Fairholme Funds, Inc. v. Fed. Hous. Fin. Agency

Decision Date28 September 2018
Docket NumberCivil No. 13-1439 (RCL),Miscellaneous No. 13-1288 (RCL),Civil No. 13-1053 (RCL)
PartiesFAIRHOLME FUNDS, INC., et al., Plaintiffs, v. FEDERAL HOUSING FINANCE AGENCY, et al., Defendants. ARROWOOD INDEMNITY COMPANY, et al., Plaintiffs, v. FEDERAL NATIONAL MORTGAGE ASSOCATION, et al., Defendants. In re Fannie Mae/Freddie Mac Senior Preferred Stock Purchase Agreement Class Action Litigations This Memorandum Opinion relates to: ALL CASES
CourtU.S. District Court — District of Columbia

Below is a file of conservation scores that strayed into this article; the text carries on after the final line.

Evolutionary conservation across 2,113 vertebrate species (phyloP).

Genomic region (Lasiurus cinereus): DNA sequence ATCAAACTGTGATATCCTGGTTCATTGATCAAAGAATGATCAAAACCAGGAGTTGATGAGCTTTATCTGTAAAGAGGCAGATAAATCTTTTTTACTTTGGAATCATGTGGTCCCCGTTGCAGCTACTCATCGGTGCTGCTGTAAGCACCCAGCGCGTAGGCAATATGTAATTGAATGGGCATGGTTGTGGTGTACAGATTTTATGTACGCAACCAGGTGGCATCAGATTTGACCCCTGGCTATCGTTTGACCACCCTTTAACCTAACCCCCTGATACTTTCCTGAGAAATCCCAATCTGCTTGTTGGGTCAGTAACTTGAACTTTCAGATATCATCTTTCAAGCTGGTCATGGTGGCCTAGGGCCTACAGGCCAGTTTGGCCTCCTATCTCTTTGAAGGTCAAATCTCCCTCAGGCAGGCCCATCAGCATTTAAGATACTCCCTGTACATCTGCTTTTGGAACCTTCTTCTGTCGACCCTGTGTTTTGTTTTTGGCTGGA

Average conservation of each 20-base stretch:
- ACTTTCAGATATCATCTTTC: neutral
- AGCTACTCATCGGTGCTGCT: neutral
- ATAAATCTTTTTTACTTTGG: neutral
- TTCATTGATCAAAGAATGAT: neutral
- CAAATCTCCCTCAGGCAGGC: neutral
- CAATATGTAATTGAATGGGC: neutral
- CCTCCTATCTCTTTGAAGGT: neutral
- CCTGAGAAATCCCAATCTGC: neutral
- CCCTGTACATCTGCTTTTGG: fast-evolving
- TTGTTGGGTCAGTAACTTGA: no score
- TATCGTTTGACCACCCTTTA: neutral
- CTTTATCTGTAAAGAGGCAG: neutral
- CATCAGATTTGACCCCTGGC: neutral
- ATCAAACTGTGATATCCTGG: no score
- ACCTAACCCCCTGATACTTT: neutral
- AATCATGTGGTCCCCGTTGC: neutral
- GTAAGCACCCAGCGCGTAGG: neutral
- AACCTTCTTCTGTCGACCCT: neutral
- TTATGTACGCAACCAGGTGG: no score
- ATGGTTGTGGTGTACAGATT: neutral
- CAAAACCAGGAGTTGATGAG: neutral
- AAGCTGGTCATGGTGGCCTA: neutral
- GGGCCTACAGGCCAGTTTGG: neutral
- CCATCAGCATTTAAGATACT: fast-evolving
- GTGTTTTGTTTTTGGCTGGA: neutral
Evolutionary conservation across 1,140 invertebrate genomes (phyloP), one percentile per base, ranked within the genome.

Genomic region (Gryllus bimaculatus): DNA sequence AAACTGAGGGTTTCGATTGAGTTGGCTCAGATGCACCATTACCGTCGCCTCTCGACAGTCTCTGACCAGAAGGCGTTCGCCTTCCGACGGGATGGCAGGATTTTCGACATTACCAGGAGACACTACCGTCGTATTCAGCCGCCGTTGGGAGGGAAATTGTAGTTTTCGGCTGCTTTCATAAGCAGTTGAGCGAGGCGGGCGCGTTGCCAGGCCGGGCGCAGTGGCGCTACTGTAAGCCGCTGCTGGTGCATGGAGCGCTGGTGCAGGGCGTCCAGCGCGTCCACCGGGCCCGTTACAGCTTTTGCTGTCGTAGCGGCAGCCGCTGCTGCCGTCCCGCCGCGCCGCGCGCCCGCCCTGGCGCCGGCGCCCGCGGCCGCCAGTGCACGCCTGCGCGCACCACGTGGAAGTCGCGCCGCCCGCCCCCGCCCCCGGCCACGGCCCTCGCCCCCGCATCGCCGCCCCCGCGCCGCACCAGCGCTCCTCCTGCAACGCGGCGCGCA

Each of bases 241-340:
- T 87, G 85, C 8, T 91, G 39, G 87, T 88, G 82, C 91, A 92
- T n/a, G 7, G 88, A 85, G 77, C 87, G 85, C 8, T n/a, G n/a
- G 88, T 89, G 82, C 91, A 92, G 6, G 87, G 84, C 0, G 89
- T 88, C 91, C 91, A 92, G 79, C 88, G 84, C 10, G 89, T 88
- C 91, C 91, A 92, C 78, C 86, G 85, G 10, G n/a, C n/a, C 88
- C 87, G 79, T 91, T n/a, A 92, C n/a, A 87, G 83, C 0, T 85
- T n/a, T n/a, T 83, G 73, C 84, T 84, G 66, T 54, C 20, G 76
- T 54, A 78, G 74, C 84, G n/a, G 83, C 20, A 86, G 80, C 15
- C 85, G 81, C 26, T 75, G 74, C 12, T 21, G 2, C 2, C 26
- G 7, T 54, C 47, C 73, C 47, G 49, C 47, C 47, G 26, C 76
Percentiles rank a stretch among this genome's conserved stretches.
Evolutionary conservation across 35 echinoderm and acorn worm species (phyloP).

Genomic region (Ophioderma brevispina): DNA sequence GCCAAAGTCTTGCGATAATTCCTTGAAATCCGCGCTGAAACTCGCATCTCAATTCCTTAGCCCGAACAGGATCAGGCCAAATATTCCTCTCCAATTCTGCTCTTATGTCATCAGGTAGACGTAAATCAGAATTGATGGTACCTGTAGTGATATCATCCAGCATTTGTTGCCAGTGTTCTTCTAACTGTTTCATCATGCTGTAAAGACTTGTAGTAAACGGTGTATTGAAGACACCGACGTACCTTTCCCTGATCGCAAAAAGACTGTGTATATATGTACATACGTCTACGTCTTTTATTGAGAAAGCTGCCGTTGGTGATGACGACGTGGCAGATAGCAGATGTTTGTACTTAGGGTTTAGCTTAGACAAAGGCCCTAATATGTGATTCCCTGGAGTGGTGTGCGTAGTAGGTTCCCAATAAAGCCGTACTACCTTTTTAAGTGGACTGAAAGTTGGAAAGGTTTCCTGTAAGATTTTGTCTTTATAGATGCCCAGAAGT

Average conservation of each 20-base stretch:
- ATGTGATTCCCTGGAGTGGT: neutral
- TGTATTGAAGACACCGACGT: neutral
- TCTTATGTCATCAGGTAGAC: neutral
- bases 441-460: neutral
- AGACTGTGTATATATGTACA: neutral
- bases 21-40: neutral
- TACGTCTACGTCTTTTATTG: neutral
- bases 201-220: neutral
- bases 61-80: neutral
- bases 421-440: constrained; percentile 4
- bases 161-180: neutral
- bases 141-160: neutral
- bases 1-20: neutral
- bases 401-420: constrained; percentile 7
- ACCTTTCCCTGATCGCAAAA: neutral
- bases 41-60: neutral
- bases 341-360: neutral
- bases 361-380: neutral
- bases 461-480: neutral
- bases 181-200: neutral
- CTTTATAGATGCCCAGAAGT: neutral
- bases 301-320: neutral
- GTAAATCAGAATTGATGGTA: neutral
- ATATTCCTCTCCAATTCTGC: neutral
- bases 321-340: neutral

Before the Court is a motion to dismiss filed by the defendants Federal Housing Finance Agency ("FHFA"), as Conservator for the Federal National Mortgage Association ("Fannie Mae") and the Federal Home Loan Mortgage Corporation ("Freddie Mac," and together with Fannie Mae, the "GSEs,"); Melvin L. Watt, in his official capacity as Director of FHFA; and the GSEs (collectively, "Defendants"). The motion applies to all three of the above-captioned cases [ECF No. 68 for Civil No. 13-1053; ECF No. 77 for Civil No. 13-1439; ECF No. 66 for Miscellaneous No. 13-1288]. Upon consideration, Defendants' motion is GRANTED IN PART and DENIED IN PART. Additionally, because the Court considered the various plaintiffs' sur-replies in coming to this decision, the motions for leave to file sur-reply [ECF No. 79 for Civil No. 13-1053, ECF No. 87 for Civil No. 13-1439, and ECF No. 78 for Miscellaneous No. 13-1288] will be GRANTED.